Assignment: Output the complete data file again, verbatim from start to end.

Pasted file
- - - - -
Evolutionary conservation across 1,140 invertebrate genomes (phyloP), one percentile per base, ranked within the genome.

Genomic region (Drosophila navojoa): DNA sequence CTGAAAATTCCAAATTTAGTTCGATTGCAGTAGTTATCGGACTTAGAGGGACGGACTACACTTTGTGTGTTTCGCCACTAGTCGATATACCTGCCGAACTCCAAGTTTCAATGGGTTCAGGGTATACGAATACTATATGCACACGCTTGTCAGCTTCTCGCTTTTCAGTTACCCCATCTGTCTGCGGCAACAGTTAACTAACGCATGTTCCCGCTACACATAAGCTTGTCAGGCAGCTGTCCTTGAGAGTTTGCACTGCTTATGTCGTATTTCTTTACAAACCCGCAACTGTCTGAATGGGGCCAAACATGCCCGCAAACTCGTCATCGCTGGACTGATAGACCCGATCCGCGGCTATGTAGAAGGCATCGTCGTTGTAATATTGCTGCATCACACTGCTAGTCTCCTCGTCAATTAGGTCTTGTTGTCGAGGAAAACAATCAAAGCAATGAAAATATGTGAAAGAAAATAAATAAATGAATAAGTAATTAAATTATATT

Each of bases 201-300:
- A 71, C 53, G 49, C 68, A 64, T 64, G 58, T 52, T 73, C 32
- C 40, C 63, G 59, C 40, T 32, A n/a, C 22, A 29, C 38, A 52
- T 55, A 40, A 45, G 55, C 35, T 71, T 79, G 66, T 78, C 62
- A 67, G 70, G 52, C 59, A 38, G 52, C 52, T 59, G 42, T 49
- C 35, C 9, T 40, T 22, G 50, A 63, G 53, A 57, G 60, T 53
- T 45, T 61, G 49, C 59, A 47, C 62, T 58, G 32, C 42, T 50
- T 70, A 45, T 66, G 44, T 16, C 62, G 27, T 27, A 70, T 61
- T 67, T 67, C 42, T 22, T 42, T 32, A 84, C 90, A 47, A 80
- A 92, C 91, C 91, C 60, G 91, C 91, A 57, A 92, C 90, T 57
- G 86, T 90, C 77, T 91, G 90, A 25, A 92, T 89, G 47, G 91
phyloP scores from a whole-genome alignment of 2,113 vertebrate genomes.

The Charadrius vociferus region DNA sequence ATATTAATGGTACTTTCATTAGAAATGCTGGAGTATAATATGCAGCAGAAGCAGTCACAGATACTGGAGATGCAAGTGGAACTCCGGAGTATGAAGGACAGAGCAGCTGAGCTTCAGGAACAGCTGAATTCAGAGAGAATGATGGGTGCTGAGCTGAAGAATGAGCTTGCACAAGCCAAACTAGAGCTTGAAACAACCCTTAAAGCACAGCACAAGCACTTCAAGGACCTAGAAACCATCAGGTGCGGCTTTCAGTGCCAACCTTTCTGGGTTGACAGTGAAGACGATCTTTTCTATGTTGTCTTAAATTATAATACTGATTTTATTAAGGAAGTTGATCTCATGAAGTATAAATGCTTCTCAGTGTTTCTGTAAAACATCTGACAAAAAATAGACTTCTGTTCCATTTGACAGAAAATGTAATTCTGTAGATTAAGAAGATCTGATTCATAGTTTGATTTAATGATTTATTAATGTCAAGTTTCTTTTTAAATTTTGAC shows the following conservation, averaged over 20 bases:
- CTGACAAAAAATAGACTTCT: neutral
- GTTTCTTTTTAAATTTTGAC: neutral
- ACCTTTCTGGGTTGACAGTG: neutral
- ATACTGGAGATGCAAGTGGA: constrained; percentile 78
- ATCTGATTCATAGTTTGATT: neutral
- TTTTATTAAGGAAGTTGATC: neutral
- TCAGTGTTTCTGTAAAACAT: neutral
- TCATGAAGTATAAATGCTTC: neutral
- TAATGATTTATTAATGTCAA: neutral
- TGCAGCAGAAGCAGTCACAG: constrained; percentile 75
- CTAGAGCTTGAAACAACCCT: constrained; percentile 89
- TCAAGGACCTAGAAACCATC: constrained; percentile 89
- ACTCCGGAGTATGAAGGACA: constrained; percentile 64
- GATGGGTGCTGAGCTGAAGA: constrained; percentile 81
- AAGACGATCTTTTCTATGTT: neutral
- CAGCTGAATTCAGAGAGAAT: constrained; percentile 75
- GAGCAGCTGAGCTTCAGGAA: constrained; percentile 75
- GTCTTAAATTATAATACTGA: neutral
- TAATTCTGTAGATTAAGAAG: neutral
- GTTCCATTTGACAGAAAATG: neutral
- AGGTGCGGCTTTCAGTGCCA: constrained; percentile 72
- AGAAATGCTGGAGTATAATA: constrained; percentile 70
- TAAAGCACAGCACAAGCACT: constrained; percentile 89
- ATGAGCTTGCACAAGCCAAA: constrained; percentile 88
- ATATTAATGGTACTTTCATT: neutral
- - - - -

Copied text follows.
Evolutionary conservation across 1,140 invertebrate genomes (phyloP), one percentile per base, ranked within the genome.

Genomic region (Drosophila navojoa): DNA sequence CTGAAAATTCCAAATTTAGTTCGATTGCAGTAGTTATCGGACTTAGAGGGACGGACTACACTTTGTGTGTTTCGCCACTAGTCGATATACCTGCCGAACTCCAAGTTTCAATGGGTTCAGGGTATACGAATACTATATGCACACGCTTGTCAGCTTCTCGCTTTTCAGTTACCCCATCTGTCTGCGGCAACAGTTAACTAACGCATGTTCCCGCTACACATAAGCTTGTCAGGCAGCTGTCCTTGAGAGTTTGCACTGCTTATGTCGTATTTCTTTACAAACCCGCAACTGTCTGAATGGGGCCAAACATGCCCGCAAACTCGTCATCGCTGGACTGATAGACCCGATCCGCGGCTATGTAGAAGGCATCGTCGTTGTAATATTGCTGCATCACACTGCTAGTCTCCTCGTCAATTAGGTCTTGTTGTCGAGGAAAACAATCAAAGCAATGAAAATATGTGAAAGAAAATAAATAAATGAATAAGTAATTAAATTATATT

Each of bases 201-300:
- A 71, C 53, G 49, C 68, A 64, T 64, G 58, T 52, T 73, C 32
- C 40, C 63, G 59, C 40, T 32, A n/a, C 22, A 29, C 38, A 52
- T 55, A 40, A 45, G 55, C 35, T 71, T 79, G 66, T 78, C 62
- A 67, G 70, G 52, C 59, A 38, G 52, C 52, T 59, G 42, T 49
- C 35, C 9, T 40, T 22, G 50, A 63, G 53, A 57, G 60, T 53
- T 45, T 61, G 49, C 59, A 47, C 62, T 58, G 32, C 42, T 50
- T 70, A 45, T 66, G 44, T 16, C 62, G 27, T 27, A 70, T 61
- T 67, T 67, C 42, T 22, T 42, T 32, A 84, C 90, A 47, A 80
- A 92, C 91, C 91, C 60, G 91, C 91, A 57, A 92, C 90, T 57
- G 86, T 90, C 77, T 91, G 90, A 25, A 92, T 89, G 47, G 91
phyloP scores from a whole-genome alignment of 2,113 vertebrate genomes.

The Charadrius vociferus region DNA sequence ATATTAATGGTACTTTCATTAGAAATGCTGGAGTATAATATGCAGCAGAAGCAGTCACAGATACTGGAGATGCAAGTGGAACTCCGGAGTATGAAGGACAGAGCAGCTGAGCTTCAGGAACAGCTGAATTCAGAGAGAATGATGGGTGCTGAGCTGAAGAATGAGCTTGCACAAGCCAAACTAGAGCTTGAAACAACCCTTAAAGCACAGCACAAGCACTTCAAGGACCTAGAAACCATCAGGTGCGGCTTTCAGTGCCAACCTTTCTGGGTTGACAGTGAAGACGATCTTTTCTATGTTGTCTTAAATTATAATACTGATTTTATTAAGGAAGTTGATCTCATGAAGTATAAATGCTTCTCAGTGTTTCTGTAAAACATCTGACAAAAAATAGACTTCTGTTCCATTTGACAGAAAATGTAATTCTGTAGATTAAGAAGATCTGATTCATAGTTTGATTTAATGATTTATTAATGTCAAGTTTCTTTTTAAATTTTGAC shows the following conservation, averaged over 20 bases:
- CTGACAAAAAATAGACTTCT: neutral
- GTTTCTTTTTAAATTTTGAC: neutral
- ACCTTTCTGGGTTGACAGTG: neutral
- ATACTGGAGATGCAAGTGGA: constrained; percentile 78
- ATCTGATTCATAGTTTGATT: neutral
- TTTTATTAAGGAAGTTGATC: neutral
- TCAGTGTTTCTGTAAAACAT: neutral
- TCATGAAGTATAAATGCTTC: neutral
- TAATGATTTATTAATGTCAA: neutral
- TGCAGCAGAAGCAGTCACAG: constrained; percentile 75
- CTAGAGCTTGAAACAACCCT: constrained; percentile 89
- TCAAGGACCTAGAAACCATC: constrained; percentile 89
- ACTCCGGAGTATGAAGGACA: constrained; percentile 64
- GATGGGTGCTGAGCTGAAGA: constrained; percentile 81
- AAGACGATCTTTTCTATGTT: neutral
- CAGCTGAATTCAGAGAGAAT: constrained; percentile 75
- GAGCAGCTGAGCTTCAGGAA: constrained; percentile 75
- GTCTTAAATTATAATACTGA: neutral
- TAATTCTGTAGATTAAGAAG: neutral
- GTTCCATTTGACAGAAAATG: neutral
- AGGTGCGGCTTTCAGTGCCA: constrained; percentile 72
- AGAAATGCTGGAGTATAATA: constrained; percentile 70
- TAAAGCACAGCACAAGCACT: constrained; percentile 89
- ATGAGCTTGCACAAGCCAAA: constrained; percentile 88
- ATATTAATGGTACTTTCATT: neutral